The Terra Cotta Warriors
Tuesday 11 June: Like so many cultures, the chinese have had their periods where people were obsessed with immortality. As is so often the case, the rich people were the ones who could afford to explore their options, futile as they may have been. Side note: people believed jade had powers to protect the flesh from the ravages of time, to the point where the really rich would grind up and drink powdered jade.
Well, like any rich person, I'm sure Emperor Qin had a healthy interest in the idea of immortality. As you can see, he never learned the secret. Being emperor and all, he was able to commission his tomb shortly after he began his reign. A description from the first century b.c. claims that Qin's tomb is an elaborate underground city with (among other things) a ceiling inlaid with pearls to simulate the heavens and a map of the world in gold, with mercury pumped in to simulate bodies of water.
In the tradition of so many emperors, Qin supposedly also had a complete set of household servants buried in the tomb, along with the workers and artisans who built it (so nobody alive would know how to gain access to the tomb). For a long time, people assumed that the mound alone was his tomb. Then in 1975, a farmer reported to officials the discovery of a stone man buried in his field. Further excavation found not one but thousands of stone men comprising the infantry, calvary, archers, and a command post of a terra cotta army. Pragmatic to the end, the man who fought like a tiger to conquer and unite his country obviously saw the benefits to sacrificing household servants, choice concubines and imperial artisans - but not the imperial army.
The area surrounding the burial grounds has been primarily agricultural for centuries and farmers had encountered these soldiers as early as the turn of the century. However, being rather provincial and somewhat superstitious, no one ever mentioned it to the authorities. According to tourist literature, farmers believed the stone men were evil spirits and therefore bad luck and would smash and rebury the soldiers, hoping they'd have better luck digging for water elsewhere.
There was an elderly man seated in one of the gift shops who turned out to be the original farmer who reported the terra cotta warriors. He was available for autographs and pictures... for a fee.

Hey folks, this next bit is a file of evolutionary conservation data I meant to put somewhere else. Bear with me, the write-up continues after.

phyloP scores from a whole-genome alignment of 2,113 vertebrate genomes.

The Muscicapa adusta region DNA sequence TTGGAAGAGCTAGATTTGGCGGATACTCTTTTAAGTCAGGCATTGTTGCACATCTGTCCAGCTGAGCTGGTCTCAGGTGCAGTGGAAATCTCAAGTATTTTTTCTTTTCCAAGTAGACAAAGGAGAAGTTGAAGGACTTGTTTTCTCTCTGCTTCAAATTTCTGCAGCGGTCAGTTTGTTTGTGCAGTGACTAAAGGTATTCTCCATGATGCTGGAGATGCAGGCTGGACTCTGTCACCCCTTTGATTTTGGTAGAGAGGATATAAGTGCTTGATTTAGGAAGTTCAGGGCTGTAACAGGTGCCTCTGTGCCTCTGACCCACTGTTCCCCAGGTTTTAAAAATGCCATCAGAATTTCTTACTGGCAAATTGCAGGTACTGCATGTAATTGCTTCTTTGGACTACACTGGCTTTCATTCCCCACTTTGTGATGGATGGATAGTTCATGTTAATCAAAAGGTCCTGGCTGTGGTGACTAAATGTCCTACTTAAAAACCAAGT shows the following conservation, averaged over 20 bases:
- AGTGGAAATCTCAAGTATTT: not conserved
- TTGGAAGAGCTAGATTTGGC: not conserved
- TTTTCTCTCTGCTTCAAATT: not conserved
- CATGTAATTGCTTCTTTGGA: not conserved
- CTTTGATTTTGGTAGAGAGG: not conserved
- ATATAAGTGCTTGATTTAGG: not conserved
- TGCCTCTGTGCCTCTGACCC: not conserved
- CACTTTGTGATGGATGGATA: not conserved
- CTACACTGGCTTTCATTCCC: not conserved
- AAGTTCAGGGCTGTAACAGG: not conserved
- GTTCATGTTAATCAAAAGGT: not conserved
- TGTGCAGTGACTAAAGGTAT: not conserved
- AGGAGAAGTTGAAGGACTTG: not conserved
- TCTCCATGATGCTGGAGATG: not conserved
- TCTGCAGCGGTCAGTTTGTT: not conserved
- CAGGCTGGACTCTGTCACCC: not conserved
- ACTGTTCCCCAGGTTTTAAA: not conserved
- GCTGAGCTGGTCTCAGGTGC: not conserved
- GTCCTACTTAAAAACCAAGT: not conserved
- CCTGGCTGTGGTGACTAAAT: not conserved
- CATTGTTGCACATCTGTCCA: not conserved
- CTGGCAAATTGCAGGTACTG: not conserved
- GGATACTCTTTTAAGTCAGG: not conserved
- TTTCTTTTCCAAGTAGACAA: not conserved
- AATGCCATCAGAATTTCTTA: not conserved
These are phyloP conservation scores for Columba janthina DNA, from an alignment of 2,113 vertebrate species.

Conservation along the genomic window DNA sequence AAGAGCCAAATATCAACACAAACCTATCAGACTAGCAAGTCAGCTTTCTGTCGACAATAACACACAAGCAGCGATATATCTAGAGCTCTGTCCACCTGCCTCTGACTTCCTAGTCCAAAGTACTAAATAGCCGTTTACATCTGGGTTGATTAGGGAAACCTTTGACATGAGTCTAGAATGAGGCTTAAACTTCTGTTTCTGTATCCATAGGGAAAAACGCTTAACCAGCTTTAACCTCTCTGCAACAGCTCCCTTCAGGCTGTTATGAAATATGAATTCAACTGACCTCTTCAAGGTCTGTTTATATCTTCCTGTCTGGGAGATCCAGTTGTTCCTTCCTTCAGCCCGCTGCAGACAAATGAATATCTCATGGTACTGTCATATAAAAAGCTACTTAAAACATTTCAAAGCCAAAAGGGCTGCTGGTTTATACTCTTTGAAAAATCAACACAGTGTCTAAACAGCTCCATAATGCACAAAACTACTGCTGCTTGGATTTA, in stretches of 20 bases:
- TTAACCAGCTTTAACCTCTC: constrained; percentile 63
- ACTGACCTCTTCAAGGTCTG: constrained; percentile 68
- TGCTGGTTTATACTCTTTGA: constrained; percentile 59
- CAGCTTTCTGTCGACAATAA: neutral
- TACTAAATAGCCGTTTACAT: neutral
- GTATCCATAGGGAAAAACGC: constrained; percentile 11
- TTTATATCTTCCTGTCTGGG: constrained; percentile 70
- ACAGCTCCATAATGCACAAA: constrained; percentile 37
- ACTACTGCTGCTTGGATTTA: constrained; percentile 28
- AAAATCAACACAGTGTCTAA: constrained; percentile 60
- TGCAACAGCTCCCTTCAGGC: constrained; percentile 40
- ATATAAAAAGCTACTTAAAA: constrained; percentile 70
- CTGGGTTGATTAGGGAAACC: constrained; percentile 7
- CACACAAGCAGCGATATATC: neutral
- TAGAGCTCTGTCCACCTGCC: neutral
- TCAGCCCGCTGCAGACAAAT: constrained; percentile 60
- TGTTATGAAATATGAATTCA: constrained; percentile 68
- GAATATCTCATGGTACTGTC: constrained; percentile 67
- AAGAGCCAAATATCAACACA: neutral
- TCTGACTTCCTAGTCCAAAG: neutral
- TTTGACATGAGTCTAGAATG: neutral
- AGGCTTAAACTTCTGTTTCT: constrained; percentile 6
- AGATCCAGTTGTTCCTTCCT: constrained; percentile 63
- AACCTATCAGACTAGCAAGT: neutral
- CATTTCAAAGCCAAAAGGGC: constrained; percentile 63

Three pits have been uncovered so far. The largest holds 6,000 statues of footmen and charioteers, but only 1,000 are visible; the rest are either being restored, or have been reburied to prevent further deterioration. The second largest pit holds more charioteers, and archers. The final, smallest pit seems to be a command center.
If you look hard, you can still see some of the color that was painted on the uniforms to distinguish each unit. The truly amazing thing, though is that every face is different. Although the bodies were mass produced, the heads were created separately and added later. Each one was sculpted from a real soldier. They all look pretty alert. Brian pointed out that each man looks extra alert probably because he was overjoyed that the emperor was burying a statue of his likeness instead of the man himself.
Inside are stately masses of warriors. Outside are stunning masses of vendors. Most were selling cheap miniature terra warriors but others were selling local items: toys, trinkets, blankets, furs, you name it. The scam here is that you aren't allowed to take pictures. You have to buy The People's Postcards of The Warriors (photos taken circa 1982, cards printed circa 1985.) Brian's grandfather requested a pack of The People's Smokes so Brian and I stopped at a cart to review our options. I asked one of the vendors -- in chinese -- how much for a pack. She said "san kuai" (three local, about US$0.40). Brian asked her the same question in english. The two women sized him up and in english one woman cheerfully replied, "Fifteen!"
Later, Brian told the story my mom and said, "I have to learn more chinese to get better prices."
Mom: "Cut off your nose."